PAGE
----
share your private key and always keep it in a secure location.**
 Even if you have previously created a key pair for another purpose,
it's best practice to create a dedicated pair for use with Anvil.
 The process for creating key pairs is different between Windows and
Mac.  Follow the relevant guide below for your operating system.
1. [Creating SSH key pairs on Windows]({{< relref "creating_ssh_key_pairs_on_windows" >}})
2. [Creating SSH key pairs on Mac]({{< relref "creating_ssh_key_pairs_on_mac" >}})
3. **Connect to the Anvil VPN**
The Anvil web portal is accessible from the Internet. On the other
hand, for security reasons, the Anvil instances are not generally
accessible from the Internet. In order to access the instances from
on and off-campus, you will need to first be connected to the Anvil
VPN. Follow the instructions below to connect.
1. [Connecting to the Anvil VPN]({{< relref "connecting_to_the_anvil_vpn" >}})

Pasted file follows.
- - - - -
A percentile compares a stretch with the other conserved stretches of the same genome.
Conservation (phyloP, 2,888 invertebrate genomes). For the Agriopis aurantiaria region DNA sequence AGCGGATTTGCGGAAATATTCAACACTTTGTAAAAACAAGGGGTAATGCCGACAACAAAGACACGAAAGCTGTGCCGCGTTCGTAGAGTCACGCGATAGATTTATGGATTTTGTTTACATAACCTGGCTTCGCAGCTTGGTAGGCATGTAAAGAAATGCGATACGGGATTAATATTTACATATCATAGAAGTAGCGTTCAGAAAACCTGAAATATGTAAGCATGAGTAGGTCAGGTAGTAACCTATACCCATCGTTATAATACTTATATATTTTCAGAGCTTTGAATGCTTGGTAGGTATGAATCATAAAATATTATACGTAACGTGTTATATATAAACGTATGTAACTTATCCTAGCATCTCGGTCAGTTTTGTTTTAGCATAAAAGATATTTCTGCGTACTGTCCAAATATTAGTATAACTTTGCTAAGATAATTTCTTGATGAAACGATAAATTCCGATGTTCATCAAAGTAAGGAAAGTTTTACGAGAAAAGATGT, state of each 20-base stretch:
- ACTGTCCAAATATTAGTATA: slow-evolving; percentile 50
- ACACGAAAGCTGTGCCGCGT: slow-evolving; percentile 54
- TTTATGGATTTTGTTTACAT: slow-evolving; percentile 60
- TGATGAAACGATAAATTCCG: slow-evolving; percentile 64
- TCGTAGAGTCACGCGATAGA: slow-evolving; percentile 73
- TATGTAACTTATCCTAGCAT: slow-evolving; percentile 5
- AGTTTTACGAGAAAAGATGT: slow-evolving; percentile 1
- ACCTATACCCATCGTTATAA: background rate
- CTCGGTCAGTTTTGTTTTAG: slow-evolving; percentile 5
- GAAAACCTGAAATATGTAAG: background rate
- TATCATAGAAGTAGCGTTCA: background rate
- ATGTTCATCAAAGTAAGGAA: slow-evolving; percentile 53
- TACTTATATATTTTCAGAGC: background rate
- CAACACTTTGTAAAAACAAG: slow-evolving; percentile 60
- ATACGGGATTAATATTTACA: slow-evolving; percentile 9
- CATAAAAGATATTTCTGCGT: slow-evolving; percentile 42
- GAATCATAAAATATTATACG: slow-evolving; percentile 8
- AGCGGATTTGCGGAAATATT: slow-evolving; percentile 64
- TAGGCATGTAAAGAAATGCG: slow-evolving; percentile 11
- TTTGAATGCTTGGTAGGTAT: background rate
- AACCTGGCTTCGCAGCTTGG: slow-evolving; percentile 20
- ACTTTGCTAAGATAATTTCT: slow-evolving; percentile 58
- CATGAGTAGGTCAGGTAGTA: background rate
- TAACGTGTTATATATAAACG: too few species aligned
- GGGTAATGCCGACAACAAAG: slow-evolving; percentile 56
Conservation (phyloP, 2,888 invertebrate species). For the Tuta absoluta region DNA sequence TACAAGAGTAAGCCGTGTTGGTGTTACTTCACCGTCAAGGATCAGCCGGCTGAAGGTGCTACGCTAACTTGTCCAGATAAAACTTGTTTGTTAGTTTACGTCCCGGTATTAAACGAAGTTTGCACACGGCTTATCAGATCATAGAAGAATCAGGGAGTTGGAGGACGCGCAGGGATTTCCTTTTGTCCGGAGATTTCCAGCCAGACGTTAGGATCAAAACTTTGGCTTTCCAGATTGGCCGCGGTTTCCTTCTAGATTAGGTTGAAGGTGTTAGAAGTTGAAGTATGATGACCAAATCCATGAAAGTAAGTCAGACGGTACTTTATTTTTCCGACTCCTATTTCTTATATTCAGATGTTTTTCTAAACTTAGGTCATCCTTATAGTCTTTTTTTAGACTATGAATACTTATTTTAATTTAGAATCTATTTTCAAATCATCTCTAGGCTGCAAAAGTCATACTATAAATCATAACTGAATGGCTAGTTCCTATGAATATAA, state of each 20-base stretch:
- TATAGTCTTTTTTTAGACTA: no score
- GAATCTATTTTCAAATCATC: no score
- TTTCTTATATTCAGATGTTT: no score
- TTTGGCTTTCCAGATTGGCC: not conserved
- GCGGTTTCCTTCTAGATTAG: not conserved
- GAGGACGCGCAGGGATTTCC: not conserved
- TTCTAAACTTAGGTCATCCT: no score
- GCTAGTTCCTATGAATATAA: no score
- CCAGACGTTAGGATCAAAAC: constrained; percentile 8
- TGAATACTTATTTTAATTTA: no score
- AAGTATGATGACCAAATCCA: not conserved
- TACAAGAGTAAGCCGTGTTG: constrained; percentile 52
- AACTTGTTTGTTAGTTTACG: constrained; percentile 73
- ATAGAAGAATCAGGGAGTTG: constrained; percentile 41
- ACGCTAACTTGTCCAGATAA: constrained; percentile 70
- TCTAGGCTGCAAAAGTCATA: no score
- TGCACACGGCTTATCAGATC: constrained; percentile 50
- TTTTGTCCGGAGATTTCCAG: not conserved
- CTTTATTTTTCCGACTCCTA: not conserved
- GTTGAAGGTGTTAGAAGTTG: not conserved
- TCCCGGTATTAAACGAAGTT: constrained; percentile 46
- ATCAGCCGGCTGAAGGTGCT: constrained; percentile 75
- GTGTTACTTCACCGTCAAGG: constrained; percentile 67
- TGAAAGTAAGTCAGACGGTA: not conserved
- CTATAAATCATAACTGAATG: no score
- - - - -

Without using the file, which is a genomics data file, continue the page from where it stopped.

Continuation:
4. **Add the SSH Key Pair to your account**
Before creating your first instance, you'll need to associate the
SSH key created in step 2 with your account.   Follow the guide
below to login to the web dashboard and add the key pair.
1. [Adding SSH Key Pairs]({{< relref "adding_ssh_key_pairs" >}})
5. **Create an instance**
Once the setup steps above are completed, you can create an
instance within the web dashboard.  Follow the guide below to create
an instance.
1. [Creating an Instance]({{< relref "creating_an_instance" >}})
6. **Connect to your instance**
After an instance has been created, you can connect (login) and
begin to use it.  Connecting is done via SSH or X2Go for Linux
instances and via Remote Desktop (RDP) for Windows instances.
 Follow the relevant guide below for your instance and the type of